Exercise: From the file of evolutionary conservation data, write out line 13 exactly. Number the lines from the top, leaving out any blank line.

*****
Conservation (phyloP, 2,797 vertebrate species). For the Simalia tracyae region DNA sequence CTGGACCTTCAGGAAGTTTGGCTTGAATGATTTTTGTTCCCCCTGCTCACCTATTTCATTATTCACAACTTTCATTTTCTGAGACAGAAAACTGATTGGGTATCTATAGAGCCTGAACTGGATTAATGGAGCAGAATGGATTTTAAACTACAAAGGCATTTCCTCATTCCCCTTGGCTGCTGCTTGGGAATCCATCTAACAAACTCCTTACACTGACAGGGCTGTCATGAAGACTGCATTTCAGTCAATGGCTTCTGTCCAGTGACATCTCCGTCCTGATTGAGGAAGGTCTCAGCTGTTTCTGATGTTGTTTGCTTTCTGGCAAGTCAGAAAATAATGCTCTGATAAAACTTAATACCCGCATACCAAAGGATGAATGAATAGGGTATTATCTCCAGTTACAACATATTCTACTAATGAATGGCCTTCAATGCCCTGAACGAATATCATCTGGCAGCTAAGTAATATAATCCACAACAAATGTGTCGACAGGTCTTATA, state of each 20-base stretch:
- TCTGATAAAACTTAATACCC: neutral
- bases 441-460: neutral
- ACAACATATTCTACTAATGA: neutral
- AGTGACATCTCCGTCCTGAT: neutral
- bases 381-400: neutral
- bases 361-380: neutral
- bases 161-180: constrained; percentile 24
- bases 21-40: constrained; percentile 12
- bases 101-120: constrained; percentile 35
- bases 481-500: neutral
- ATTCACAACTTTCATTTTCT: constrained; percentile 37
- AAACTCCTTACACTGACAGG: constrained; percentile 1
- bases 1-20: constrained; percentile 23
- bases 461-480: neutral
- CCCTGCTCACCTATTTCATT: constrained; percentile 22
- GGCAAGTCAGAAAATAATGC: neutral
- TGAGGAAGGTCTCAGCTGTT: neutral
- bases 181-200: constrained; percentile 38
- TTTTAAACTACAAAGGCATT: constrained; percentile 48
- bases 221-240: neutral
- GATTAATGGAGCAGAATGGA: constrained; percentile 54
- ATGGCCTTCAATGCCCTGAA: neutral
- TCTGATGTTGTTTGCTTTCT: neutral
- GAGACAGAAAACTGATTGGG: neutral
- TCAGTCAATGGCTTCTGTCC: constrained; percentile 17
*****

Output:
- AAACTCCTTACACTGACAGG: constrained; percentile 1